Publication details [#17628]

Pinder, Daniel William. 2022. Line divisions as stylistic devices in poetry: Relevance, procedural encoding and ad hoc concepts. Journal of Pragmatics 190 : 45–59.
Publication type
Article in journal
Publication language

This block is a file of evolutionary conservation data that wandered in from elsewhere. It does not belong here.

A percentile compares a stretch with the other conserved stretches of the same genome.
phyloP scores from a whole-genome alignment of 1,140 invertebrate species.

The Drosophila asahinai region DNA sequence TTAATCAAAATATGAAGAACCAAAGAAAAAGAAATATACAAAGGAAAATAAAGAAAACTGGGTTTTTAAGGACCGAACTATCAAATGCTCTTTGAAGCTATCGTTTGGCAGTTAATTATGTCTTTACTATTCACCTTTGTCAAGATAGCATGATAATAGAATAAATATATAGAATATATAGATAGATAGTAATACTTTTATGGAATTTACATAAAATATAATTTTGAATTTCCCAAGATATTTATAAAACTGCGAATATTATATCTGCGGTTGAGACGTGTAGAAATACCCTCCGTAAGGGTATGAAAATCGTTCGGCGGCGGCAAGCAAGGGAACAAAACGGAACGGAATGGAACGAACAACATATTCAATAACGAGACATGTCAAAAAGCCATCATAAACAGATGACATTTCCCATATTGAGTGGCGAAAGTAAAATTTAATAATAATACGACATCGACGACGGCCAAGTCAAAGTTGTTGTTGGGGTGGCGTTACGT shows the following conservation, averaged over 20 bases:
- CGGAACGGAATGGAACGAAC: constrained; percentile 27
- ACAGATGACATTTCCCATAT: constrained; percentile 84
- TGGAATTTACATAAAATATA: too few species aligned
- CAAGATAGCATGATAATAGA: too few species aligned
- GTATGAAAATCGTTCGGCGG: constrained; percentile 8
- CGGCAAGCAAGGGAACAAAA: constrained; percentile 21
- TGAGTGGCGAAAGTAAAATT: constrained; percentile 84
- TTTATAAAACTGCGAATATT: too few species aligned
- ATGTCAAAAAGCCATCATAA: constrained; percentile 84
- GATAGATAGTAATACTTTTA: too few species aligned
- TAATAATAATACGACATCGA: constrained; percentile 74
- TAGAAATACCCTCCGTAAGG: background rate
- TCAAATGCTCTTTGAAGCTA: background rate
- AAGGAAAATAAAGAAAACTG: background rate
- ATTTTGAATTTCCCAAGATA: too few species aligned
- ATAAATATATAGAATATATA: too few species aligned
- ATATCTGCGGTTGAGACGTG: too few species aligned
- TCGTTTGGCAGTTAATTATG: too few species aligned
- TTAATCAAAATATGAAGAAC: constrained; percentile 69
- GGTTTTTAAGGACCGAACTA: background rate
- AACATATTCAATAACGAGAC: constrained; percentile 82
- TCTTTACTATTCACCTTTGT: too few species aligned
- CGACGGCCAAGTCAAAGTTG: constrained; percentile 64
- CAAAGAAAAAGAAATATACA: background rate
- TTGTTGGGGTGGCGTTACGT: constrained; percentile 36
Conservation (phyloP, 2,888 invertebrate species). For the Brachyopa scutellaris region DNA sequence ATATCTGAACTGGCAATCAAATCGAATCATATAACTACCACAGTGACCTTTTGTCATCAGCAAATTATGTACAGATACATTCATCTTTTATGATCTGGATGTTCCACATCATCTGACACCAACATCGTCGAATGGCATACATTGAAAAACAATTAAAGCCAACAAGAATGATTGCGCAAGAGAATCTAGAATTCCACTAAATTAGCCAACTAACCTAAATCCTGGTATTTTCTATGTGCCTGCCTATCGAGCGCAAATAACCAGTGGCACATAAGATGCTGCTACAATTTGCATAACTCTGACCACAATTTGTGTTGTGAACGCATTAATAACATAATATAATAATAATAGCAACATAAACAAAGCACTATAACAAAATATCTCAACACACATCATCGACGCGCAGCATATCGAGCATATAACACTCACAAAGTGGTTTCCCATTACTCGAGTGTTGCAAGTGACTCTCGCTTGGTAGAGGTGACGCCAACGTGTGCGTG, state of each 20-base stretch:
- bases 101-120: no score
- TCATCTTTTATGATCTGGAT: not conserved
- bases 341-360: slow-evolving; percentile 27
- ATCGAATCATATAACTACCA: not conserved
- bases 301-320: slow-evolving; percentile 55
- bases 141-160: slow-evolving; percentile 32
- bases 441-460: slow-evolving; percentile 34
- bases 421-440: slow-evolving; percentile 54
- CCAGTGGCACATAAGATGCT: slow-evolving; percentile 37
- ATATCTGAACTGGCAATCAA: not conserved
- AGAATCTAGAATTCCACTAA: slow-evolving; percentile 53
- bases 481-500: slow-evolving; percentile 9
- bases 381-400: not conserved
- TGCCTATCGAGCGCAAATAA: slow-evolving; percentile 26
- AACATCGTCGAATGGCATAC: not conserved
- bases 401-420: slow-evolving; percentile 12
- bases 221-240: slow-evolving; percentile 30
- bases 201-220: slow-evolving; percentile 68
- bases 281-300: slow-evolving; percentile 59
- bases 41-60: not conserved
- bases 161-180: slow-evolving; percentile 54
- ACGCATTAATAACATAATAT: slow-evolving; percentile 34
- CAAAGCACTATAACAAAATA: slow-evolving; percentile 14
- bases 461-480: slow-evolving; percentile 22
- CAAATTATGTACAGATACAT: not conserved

This article adopts a relevance-theoretic approach to the study of line divisions in non-metrical free verse poetry. The article argues that, when positioned at particular points within a poetic text's constituent structure, line divisions can take on procedural-like qualities, in that they perceptually highlight particular elements of the text's linguistically encoded material, thus steering the inferential interpretation process in particular directions. The article also argues that the procedural-like qualities of line divisions can interact with relevance-driven inference, and with the generic convention for interpreting poetic texts in a non-spontaneous fashion, to produce arrays of cognitive effects, which likely would not have been derived had the text been arranged in a less visuospatially segmented manner. Furthermore, the article suggests that the conceptual material relating to these effects may map back onto and adjust the text's lexically encoded content, affecting how particular elements of this content are narrowed and/or broadened, and thus the nature of the resulting ad hoc concepts.